MBS [Crown Prince Mohammed bin Salman] is a Saudi revolutionary, and the success of his policies will be felt not just in Saudi Arabia. So would their failure.
I have just returned from my second trip to Saudi Arabia since Mohammed bin Salman, the 32-year-old crown prince, became the driving force for change in the kingdom. His efforts to transform Saudi society amount to a revolution from above. Many seem to equate him with the shah of Iran, who thought he could Westernize his country without modernizing its social, religious roots and was ultimately swept away in the revolution that produced the Islamic Republic of Iran. I see him as more like Mustafa Kemal Ataturk — a leader who revolutionized Turkey by taking away the power of the religious base and secularizing the country.
To be sure, “MBS,” as he is known, is not trying to secularize Saudi Arabia. In his words, he is trying to “restore” Islam to its true nature and turn it away from those who sought to spread an intolerant, austere faith that created a justification for violence against all non-believers. Part of his challenge is that the Wahhabi interpretation of Islam — which guided the clerical establishment in the kingdom from its emergence in the late 1920s — promoted that very “us vs. them” belief system. The clerics were allowed by the royal family to run the educational system, enforce strict social mores within the kingdom and, especially after the revolution in Iran in 1979, finance madrassas internationally to spread its toxic worldview. Perhaps, that is why there is a cottage industry of skeptics of MbS’s mission and prospects for success.
Ironically, the skeptics are primarily outside Saudi Arabia and not in it…
The drive for change in Saudi Arabia is more credible because it is homegrown, not a response to outside pressure. It is being driven by an understanding that Saudi Arabia cannot sustain governance based on the lowest common denominator among all the factions of the royal family, the approval of the Wahhabi clerics, an economy dependent almost exclusively on oil for revenue, and 80% of Saudi households dependent on the government.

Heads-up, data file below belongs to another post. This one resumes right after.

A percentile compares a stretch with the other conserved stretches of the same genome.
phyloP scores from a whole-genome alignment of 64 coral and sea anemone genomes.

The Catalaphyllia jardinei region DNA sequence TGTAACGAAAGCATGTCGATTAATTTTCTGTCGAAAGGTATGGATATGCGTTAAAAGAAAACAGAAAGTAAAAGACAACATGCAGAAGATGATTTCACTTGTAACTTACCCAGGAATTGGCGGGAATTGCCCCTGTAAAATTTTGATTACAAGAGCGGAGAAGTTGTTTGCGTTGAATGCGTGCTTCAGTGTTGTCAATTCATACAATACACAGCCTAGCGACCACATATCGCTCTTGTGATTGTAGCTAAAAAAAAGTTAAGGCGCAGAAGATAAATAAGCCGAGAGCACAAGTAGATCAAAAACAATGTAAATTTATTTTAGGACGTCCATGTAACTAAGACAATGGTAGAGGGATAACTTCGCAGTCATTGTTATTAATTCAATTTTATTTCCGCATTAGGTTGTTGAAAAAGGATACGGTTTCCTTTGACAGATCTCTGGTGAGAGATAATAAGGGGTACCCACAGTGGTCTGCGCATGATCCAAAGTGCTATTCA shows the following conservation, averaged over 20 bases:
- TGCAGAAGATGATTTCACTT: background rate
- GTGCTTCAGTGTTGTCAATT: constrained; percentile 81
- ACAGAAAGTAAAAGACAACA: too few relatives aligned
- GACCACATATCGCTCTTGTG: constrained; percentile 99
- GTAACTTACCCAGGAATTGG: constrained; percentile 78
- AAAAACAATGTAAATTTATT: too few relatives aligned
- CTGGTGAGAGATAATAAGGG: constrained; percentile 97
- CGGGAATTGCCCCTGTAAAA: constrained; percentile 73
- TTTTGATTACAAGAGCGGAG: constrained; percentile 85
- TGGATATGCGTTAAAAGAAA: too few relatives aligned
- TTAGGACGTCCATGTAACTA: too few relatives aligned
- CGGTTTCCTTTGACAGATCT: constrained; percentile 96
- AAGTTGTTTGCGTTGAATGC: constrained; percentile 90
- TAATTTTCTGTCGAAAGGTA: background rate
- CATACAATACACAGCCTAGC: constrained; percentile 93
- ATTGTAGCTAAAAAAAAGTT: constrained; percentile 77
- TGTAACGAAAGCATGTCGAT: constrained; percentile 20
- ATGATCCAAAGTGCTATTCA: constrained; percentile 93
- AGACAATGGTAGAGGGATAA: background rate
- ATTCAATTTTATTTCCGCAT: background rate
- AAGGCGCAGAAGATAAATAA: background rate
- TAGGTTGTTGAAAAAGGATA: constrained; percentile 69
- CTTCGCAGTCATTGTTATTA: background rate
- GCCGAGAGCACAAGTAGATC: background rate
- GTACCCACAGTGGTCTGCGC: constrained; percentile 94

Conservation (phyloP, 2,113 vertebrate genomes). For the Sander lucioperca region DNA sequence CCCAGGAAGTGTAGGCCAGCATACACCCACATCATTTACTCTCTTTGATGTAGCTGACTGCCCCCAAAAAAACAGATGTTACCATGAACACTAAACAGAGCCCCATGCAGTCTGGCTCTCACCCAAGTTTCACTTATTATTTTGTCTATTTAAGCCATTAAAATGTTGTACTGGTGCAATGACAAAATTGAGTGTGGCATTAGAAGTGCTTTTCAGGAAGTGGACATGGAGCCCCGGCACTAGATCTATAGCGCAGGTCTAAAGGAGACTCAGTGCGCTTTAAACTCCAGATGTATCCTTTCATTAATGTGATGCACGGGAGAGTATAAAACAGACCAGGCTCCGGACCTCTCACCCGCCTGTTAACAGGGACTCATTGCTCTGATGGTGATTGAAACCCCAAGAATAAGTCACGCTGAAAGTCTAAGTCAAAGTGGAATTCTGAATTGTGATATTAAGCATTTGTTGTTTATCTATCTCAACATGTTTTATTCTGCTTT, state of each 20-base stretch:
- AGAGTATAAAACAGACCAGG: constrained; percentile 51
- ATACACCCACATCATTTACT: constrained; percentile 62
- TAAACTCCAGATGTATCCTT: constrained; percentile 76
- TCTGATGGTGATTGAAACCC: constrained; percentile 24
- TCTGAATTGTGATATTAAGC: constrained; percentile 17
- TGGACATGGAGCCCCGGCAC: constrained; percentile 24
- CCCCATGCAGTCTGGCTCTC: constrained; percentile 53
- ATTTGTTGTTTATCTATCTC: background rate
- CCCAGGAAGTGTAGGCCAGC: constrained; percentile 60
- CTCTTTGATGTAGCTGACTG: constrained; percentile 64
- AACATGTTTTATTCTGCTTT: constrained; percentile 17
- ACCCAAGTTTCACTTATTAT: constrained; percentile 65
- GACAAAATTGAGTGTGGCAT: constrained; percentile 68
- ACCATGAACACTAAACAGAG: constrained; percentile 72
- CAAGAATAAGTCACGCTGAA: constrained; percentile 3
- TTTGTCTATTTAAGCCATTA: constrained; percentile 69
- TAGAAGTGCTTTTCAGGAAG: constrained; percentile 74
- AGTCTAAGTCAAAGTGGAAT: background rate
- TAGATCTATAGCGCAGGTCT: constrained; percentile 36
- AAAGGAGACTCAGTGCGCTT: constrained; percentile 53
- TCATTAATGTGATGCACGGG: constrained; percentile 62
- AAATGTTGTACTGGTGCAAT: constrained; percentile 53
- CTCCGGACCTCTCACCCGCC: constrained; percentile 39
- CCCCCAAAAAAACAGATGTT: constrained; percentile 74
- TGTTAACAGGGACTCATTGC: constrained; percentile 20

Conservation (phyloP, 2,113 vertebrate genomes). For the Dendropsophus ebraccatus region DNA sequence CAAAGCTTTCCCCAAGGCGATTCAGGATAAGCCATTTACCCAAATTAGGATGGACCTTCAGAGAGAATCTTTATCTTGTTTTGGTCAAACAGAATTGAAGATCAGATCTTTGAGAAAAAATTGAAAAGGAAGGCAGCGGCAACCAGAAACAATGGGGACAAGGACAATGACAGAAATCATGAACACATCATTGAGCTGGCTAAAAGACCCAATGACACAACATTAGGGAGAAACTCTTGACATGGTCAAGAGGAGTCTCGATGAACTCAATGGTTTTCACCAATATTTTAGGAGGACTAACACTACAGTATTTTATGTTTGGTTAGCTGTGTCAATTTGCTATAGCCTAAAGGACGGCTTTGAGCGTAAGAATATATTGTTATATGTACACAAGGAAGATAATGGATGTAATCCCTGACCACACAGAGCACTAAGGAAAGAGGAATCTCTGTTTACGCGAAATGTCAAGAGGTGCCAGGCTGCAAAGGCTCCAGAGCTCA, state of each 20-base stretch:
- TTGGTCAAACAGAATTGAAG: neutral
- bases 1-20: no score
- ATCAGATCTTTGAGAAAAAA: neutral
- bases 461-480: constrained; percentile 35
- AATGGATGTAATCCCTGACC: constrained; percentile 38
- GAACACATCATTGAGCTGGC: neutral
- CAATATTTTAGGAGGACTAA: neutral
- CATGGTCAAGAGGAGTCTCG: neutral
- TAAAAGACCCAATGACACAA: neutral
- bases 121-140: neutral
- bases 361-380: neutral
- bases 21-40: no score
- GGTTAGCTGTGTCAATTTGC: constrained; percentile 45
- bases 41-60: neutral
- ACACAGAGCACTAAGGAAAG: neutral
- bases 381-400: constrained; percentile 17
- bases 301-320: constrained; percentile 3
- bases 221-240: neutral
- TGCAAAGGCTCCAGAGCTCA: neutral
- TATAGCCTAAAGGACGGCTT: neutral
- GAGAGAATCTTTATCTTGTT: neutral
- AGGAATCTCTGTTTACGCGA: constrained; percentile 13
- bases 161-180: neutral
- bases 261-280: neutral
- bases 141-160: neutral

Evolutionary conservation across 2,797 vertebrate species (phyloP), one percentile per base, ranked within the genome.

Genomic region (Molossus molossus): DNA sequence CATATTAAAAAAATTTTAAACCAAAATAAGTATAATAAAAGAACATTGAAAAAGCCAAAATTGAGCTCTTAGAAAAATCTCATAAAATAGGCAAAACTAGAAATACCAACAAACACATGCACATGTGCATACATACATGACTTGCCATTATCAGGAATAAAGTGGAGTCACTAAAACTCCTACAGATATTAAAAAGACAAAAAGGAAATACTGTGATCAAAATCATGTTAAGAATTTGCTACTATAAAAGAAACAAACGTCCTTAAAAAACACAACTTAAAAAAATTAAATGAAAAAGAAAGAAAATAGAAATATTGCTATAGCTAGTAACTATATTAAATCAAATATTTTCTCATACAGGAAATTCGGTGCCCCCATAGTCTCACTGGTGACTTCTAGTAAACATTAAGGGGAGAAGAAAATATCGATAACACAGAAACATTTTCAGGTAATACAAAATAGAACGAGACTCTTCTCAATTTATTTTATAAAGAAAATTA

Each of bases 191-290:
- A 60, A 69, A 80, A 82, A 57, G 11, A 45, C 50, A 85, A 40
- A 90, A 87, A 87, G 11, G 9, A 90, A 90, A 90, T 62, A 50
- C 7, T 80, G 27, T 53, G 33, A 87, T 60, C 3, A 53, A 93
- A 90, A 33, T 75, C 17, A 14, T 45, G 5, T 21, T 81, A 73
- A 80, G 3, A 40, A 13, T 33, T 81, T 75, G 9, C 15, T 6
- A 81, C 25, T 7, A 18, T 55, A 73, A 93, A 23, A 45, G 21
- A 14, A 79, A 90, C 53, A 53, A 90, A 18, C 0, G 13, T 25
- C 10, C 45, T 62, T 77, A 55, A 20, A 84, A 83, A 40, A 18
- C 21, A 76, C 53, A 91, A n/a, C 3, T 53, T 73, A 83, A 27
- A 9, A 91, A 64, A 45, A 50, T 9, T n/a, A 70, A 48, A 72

Interesting comment on Dennis Ross’s article by ali al qarni:
Dennis Ross’ piece did some justice to Saudi Arabia and its leadership and their genuine efforts to reform and modernize the country. Mr. Ross sees HRH the Crown Prince as Mustafa Kemal Ataturk, but we (Saudis) see him as more like his grandfather, King Abdulaziz, the founder of the most successful unification experience in modern times; the kingdom of Saudi Arabia. The Crown Prince is a young leader who is fully aware of the social, economic, political and technological changes around the world, and he knows what needs to be done to bring his country to the forefront of the developed world. He also knows that two-thirds of the population of his country is below the age of 30, and he further knows that this is an asset and a challenge at the same time. His vision for the country carries all the answers to a better prosperous future for the country. The young leader is working day and night focusing on the real job, which needs time and patience. It is in the interest of the US to support his efforts and make sure regional evil forces do not slow those efforts. And yes, Dennis Ross is correct when he ended by saying “MBS is a Saudi revolutionary, and the success of his policies will be felt” around the world. WaPo